Hearts' Toby Sibbick: It's not nice being in relegation fights where people get sacked and people lose their jobs

When Toby Sibbick first arrived at Hearts, it was the spectre of relegation and job losses that hung over the club and was the cause of considerable stress. Despite leaving themselves with no margin for error now in the chase for third and European qualification, the defender is adamant the Jambos can live with the “positive pressure” they currently face.
Toby Sibbick and Hearts face St Mirren on Saturday.Toby Sibbick and Hearts face St Mirren on Saturday.
Toby Sibbick and Hearts face St Mirren on Saturday.

With Aberdeen five points ahead, rivals Hibs just one below and today’s opponents, St Mirren, only four adrift in sixth, Hearts have major work to do in meeting their high expectations in the Premiership. From last season’s third-place finish and guaranteed group-stage European football, and at one point a commanding 10-point lead over their rivals this term, the Tynecastle outfit could conceivably miss out on continental competition altogether.

On explaining the sacking of Robbie Neilson as manager last month, chief executive Andrew McKinlay laid bare the financial consequences of such a scenario when he revealed up to £6 million of extra income was at stake. Sibbick insists there is still no comparison with life at the other end of the table.

Hide Ad
Hide Ad

“Obviously I’ve been in relegation battles; it’s hard,” said the 23-year-old, whose loan signing from Barnsley in January 2020 plunged him into Hearts’ unsuccessful battle against demotion in the coronavirus-curtailed campaign. “If you go 1-0 down there’s a psychological factor where you almost think the game is done already, regardless of what time it is. Whereas now, even if we go 1-0 down there is still belief and confidence in the group. It’s the business end of the season, so we want to finish third and win every game.

“If you’re fighting for relegation it can obviously cost a lot of people their jobs, so it isn’t nice. With Europe, it’s something that we all tasted this season and want to get again next season. It's not nice being in relegation fights where people get sacked and people lose their jobs. Sometimes people just look at it as football, but when you’ve actually worked with people and been with them through a tough season, to see them go at the end is not nice.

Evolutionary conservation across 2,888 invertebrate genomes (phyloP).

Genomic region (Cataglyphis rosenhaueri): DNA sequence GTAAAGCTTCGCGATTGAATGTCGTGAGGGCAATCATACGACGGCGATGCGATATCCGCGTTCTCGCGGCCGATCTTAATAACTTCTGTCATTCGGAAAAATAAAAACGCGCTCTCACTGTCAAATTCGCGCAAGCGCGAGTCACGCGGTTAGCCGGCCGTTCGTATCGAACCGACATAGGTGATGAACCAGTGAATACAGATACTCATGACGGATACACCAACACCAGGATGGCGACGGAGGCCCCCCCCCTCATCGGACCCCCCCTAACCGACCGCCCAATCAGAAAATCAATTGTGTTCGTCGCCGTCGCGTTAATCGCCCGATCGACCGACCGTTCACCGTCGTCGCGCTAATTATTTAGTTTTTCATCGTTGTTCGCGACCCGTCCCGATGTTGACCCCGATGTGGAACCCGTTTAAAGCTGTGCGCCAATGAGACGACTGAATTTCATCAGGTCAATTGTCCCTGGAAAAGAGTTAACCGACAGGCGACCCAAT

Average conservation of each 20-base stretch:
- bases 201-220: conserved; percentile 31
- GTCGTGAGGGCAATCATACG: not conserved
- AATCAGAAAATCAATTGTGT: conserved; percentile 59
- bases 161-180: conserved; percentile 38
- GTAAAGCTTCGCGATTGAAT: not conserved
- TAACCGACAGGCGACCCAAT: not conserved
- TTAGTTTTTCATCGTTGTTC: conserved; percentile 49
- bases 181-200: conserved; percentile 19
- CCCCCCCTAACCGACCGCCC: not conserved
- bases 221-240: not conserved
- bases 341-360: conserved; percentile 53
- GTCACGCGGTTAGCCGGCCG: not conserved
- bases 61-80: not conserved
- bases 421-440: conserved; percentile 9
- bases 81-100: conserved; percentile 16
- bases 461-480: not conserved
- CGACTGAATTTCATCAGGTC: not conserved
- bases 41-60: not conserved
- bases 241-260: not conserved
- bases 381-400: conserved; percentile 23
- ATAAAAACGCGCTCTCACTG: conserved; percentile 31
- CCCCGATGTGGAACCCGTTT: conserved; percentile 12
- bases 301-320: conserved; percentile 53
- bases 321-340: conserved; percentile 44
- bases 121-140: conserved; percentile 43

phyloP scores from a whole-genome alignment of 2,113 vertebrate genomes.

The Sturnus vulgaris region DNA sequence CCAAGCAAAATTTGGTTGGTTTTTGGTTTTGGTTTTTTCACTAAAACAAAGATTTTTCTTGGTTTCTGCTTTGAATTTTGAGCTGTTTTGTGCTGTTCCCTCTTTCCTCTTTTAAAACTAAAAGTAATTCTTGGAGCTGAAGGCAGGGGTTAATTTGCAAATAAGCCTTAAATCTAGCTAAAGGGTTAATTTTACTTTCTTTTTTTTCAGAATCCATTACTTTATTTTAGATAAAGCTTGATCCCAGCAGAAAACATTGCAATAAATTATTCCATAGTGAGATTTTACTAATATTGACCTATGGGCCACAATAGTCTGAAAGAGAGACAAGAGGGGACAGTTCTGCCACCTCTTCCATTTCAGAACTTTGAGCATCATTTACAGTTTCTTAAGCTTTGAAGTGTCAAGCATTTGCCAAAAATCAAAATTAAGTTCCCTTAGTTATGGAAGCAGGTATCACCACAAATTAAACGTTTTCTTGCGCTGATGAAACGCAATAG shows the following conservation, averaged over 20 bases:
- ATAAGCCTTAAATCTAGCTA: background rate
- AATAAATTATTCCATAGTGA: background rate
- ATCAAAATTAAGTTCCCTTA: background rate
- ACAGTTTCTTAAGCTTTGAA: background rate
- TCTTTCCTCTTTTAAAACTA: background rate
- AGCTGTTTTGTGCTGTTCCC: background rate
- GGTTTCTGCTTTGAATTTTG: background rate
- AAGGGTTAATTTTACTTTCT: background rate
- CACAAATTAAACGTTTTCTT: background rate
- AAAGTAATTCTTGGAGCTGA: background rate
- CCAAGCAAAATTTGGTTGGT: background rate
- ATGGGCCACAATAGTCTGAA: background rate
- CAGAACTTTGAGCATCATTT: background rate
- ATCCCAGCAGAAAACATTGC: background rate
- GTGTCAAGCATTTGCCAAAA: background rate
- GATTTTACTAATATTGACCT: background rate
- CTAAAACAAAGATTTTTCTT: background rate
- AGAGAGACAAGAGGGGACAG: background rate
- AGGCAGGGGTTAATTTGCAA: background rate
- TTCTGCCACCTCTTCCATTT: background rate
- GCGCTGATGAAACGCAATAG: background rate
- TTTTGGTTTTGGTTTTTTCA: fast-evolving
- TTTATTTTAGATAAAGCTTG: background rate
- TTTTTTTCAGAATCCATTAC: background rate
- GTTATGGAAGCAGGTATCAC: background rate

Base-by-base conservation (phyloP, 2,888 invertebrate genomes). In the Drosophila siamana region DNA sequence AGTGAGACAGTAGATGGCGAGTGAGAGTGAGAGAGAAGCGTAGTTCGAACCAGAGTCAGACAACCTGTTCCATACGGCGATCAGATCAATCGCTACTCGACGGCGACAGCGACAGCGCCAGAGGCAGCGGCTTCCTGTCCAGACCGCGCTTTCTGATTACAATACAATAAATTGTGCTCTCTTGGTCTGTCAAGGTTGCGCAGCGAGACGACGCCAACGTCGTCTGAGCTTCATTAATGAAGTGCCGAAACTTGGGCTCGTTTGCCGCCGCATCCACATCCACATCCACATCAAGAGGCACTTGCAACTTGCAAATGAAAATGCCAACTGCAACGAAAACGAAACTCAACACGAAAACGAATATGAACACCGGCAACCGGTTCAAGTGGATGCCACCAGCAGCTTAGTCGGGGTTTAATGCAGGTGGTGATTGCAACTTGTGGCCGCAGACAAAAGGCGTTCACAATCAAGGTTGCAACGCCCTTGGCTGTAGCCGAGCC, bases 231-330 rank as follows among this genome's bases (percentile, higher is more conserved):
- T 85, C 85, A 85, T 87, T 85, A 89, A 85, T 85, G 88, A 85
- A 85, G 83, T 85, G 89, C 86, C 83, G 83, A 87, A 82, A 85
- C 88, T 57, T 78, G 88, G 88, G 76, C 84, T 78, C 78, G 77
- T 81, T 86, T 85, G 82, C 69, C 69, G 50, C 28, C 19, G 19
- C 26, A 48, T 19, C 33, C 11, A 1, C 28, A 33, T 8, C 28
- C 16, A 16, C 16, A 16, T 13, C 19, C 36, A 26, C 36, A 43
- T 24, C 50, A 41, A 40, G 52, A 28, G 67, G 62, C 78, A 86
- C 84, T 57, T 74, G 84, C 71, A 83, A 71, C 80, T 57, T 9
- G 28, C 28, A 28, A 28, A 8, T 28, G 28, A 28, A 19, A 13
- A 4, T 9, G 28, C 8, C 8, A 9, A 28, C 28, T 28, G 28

“Now, it’s a positive pressure for us. We're looking forward to it, hoping to play our positive football and get three points. I think every game between now and the end of the season is a must-win. The spirit in the dressing room is still high. We’ve got enough belief and confidence in the group that we can still do it. There’s a lot to play for. There’s still a lot of football, but time is obviously running out. We just need to do what we can to get the three points.”

The untried Steven Naismith, the club’s fledgling B team manager, was the man Hearts turned to as a temporary successor to Neilson. An Edinburgh derby defeat against rivals Hibernian was an inauspicious start for Naismith, but the thrilling 6-1 thrashing of Ross County and an impressive display in a narrow defeat to Celtic last Sunday with 10 men have shown more promise.

“As a player he was a leader,” added Sibbick of the former Kilmarnock, Rangers, Everton and Scotland attacker. “I remember watching him in the [English] Premiership, and playing alongside him he’s got real leadership qualities. As a manager, the players are all enjoying his sessions and his attention to detail on opponents. He’ll be a top manager if he wants to become one.”